Let's assume that $A$ is a $m \times n$ matrix with linearly independent columns. Why are the columns of $A(A^T)$ also linearly independent? Is this new matrix invertible? What about $(A^T)A$?
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The columns of $AA^T$ cannot be linearly independent unless $m=n$. If the columns of $A$ are linearly independent, then necessarily $m\ge n$.
If $m>n$, then $AA^T$ has $m$ columns, each of which is a linear combination of the columns of $A$, and there are only $n$ of those, so you have more than $n$ vectors in a space of dimension $n$, so they're not linearly independent.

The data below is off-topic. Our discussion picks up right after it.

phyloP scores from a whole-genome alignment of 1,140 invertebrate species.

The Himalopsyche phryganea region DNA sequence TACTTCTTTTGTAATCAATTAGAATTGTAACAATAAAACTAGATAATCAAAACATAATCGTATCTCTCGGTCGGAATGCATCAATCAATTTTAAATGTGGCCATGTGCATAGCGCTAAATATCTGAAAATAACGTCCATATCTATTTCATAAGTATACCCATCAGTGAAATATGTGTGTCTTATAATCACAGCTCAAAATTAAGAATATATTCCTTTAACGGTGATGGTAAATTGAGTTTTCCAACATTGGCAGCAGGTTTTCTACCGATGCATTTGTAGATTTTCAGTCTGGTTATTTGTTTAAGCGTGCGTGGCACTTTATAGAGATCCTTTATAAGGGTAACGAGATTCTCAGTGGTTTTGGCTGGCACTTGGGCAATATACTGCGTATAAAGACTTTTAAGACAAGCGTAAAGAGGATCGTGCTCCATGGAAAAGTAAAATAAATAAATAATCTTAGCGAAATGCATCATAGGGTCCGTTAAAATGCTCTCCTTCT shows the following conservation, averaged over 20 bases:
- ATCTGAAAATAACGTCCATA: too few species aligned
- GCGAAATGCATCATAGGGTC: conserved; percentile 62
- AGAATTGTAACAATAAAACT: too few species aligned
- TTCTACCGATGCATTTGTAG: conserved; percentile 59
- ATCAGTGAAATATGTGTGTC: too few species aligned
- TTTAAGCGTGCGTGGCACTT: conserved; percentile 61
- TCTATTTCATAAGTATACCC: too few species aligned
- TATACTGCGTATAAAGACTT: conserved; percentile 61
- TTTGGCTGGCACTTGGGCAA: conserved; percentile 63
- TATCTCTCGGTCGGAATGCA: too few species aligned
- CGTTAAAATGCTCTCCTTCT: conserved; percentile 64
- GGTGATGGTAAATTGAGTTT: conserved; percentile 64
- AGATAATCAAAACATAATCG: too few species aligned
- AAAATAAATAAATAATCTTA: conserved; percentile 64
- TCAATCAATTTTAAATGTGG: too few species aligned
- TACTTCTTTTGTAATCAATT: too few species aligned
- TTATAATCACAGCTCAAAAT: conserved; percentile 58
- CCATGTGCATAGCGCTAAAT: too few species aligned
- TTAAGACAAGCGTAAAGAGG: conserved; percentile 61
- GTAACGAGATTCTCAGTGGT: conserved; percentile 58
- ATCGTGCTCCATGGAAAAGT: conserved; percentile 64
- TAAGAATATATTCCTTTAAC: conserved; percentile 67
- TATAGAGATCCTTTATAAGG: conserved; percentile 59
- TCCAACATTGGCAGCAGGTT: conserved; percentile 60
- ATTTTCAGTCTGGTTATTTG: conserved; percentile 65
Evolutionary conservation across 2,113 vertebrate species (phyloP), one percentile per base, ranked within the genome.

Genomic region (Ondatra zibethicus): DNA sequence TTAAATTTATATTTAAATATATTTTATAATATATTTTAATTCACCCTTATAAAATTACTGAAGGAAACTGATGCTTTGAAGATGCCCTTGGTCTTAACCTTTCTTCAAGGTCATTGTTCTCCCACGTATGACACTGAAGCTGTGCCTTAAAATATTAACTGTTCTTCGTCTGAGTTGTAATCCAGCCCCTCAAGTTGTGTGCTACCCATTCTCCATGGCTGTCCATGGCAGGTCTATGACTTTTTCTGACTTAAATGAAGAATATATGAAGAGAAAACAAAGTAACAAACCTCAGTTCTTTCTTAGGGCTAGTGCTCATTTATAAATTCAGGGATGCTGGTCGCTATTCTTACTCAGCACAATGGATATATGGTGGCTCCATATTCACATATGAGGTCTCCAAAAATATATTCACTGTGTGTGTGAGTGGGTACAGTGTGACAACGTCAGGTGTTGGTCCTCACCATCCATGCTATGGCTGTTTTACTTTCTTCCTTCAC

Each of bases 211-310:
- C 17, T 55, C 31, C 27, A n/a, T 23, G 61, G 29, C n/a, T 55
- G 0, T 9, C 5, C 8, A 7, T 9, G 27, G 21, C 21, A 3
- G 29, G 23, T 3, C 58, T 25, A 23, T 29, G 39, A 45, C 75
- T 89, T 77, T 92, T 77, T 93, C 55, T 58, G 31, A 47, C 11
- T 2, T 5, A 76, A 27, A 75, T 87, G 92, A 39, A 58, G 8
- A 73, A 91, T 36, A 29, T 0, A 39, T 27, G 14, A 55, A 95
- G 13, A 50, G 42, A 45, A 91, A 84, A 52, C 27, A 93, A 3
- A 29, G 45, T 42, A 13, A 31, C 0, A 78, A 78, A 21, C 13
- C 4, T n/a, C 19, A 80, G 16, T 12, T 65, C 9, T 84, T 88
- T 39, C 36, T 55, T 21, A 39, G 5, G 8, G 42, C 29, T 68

Maybe I'll post the other cases here tomorrow . . . . . . .
(Bottom line: the columns in those other cases are linearly independent.)